Junior Daniel Song expressed his concerns regarding this and said, “I think soon the COVID variants will pose a greater challenge to the vaccine, and life will have to become restricted once again before the vaccines are modified to combat the variants.” By contrast, freshman Andrew Li said he feels that these new variants won’t cause a huge surge in cases as long as people still continue to be cautious. However, he feels that people won’t take the recommended precautionary measures, which might lead to “a second rise in cases.” 


The first detected case of this variant was found in Nelson Mandela Bay, South Africa in the first half of October 2020. By the second half of December 2020, this variant was also detected in Zambia where “it [already] appeared to be the predominant variant in the country.” 


Currently, over 13 countries have reported cases of the B.1.351 variant, including the UK, The Netherlands, Denmark, Sweden, Australia, and Iceland. “At the end of January 2021,” this variant spread to the U.S. As of mid-February, there were only 9 reported cases of this variant in the U.S. Presently, there are 108 reported cases of the B.1.351 variant in the U.S. but only 1 in New York. 



The P.1 variant possesses 17 unique mutations. Although nothing is definite as of mid-February, there is a possibility that antibodies might not be as effective against this variant. There may also be an increase in transmissibility of this variant as shown through a study in Manaus which revealed that despite 75% of the people there having contracted SARS-CoV-2 prior, there is still “a surge in cases,” which could be due to this new variant reinfecting people.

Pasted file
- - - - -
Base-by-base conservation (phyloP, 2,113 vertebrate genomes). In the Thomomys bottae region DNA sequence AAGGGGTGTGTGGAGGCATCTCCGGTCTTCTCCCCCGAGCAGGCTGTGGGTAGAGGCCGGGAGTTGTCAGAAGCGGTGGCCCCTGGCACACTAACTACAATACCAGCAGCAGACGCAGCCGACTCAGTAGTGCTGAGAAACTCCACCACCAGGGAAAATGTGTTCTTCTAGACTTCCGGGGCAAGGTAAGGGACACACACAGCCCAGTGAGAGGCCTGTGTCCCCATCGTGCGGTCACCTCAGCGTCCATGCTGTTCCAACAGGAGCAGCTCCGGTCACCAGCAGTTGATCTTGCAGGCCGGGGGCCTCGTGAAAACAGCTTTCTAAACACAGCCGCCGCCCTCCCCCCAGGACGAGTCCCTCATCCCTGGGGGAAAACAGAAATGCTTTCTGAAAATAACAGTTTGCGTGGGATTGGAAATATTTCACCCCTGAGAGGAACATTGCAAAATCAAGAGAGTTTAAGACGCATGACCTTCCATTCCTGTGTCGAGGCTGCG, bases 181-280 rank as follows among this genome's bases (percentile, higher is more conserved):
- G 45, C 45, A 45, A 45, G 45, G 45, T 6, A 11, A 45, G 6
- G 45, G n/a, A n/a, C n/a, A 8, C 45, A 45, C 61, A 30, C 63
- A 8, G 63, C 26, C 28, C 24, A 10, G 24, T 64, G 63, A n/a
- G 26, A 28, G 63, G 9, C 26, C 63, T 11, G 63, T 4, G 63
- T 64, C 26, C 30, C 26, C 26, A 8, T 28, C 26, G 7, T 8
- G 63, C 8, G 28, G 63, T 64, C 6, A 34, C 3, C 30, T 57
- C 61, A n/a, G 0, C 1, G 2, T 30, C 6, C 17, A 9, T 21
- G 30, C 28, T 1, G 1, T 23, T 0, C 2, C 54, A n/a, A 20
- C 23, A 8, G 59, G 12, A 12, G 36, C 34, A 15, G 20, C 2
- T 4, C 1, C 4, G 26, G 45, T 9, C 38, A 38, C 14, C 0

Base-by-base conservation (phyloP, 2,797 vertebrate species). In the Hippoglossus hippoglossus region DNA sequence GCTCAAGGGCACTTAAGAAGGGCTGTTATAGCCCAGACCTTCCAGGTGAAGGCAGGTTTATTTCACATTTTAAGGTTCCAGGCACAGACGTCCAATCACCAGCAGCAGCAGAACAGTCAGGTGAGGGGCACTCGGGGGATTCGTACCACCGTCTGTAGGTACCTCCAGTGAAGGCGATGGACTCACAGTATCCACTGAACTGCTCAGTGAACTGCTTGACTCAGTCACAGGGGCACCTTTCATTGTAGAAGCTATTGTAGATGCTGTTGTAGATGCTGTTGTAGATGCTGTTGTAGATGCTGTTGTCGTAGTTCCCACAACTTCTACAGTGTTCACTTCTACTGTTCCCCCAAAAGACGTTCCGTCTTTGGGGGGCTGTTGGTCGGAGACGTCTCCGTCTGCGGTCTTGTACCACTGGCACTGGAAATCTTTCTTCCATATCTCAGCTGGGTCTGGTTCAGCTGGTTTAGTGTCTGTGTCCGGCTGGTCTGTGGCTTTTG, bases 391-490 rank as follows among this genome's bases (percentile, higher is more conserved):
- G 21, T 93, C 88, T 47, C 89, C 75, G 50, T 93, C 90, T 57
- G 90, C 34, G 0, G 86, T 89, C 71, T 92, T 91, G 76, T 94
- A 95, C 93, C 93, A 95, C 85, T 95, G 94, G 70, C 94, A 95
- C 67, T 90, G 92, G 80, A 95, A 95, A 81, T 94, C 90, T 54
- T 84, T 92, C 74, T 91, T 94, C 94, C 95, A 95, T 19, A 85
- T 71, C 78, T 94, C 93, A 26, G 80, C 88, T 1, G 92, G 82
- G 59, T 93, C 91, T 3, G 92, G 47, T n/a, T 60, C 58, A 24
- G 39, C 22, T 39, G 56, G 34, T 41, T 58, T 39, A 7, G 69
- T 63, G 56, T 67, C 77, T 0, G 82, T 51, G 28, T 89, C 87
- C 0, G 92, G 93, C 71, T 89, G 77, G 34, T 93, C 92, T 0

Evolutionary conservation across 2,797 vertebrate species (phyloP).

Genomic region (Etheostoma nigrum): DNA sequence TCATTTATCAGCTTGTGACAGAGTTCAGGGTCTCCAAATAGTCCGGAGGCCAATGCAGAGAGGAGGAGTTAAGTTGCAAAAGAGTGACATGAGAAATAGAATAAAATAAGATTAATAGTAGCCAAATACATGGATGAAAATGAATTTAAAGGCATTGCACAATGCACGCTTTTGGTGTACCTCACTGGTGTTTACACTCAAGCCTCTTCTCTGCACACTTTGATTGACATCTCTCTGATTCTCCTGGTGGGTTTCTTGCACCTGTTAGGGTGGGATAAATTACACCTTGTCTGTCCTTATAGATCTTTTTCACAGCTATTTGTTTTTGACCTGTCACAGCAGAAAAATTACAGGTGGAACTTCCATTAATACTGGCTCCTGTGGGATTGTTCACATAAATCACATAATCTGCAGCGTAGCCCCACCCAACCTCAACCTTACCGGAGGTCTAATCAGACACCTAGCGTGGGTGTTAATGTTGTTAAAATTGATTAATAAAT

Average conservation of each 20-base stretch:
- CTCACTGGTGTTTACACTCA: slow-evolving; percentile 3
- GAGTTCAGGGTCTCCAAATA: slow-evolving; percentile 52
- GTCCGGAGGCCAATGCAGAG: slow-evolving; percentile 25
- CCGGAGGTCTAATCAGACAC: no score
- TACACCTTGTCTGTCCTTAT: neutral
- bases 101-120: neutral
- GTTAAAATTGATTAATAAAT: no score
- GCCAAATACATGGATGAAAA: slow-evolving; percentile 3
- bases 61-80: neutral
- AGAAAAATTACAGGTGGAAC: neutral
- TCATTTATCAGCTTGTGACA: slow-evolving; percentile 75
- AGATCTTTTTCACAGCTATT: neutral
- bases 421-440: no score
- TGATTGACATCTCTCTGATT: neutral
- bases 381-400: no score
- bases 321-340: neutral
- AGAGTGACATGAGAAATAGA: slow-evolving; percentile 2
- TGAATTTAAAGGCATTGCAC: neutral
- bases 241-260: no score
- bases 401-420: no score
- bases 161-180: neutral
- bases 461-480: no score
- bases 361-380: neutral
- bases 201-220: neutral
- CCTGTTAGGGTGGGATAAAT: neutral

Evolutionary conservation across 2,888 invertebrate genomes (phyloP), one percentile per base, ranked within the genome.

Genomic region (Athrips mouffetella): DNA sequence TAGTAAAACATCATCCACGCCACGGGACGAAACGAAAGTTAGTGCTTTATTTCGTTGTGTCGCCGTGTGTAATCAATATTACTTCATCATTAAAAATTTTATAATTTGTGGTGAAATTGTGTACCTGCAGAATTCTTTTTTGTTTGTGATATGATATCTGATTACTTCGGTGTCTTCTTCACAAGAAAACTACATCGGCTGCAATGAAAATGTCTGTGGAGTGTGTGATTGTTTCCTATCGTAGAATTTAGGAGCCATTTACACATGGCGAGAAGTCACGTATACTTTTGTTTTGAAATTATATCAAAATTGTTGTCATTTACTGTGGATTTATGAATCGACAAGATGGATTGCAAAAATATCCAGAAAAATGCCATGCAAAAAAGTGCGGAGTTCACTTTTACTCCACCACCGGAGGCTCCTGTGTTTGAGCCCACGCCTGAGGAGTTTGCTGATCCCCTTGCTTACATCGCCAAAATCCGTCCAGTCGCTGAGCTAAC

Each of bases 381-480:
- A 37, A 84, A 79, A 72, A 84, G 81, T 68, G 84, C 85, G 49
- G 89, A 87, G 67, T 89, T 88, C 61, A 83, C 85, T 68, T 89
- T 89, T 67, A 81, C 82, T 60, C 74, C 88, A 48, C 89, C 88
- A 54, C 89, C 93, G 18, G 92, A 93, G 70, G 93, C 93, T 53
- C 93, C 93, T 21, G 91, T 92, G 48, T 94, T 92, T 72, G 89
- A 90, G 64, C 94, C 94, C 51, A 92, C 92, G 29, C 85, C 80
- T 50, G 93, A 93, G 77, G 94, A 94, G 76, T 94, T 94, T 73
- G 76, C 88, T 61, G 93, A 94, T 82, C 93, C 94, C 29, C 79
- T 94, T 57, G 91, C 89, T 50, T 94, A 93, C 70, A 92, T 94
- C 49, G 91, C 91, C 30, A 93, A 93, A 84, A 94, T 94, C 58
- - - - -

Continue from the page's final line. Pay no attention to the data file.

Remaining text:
Origin & Cases 

This variant was found in four Brazilian travelers heading to Tokyo, Japan. These travelers were in Haneda airport when they got tested for the virus. The virus later spread to a total of 15 countries including Brazil, South Korea, and Germany. The virus eventually spread to the U.S. in late January of 2021, with Minnesota and Oklahoma being the first U.S. states to report cases of this variant.

What does this all mean? 

According to an article written by The College of Physicians of Philadelphia, it’s normal for viruses to mutate. RNA viruses, like SARS-CoV-2, mutate more frequently than DNA viruses due to less stability. DNA viruses contain “a proofreading check” that prevents as many mistakes from occurring during DNA replication, leading to less mutations. Oftentimes, these viruses mutate in order to “enhance virulence and evolvability.” The mutation rate of SARS-Co-V-2 is fortunately controlled “due to an exonuclease” that checks for replication errors. Many times, various mutations aren’t harmful, but a few do end up being more potent than the original virus.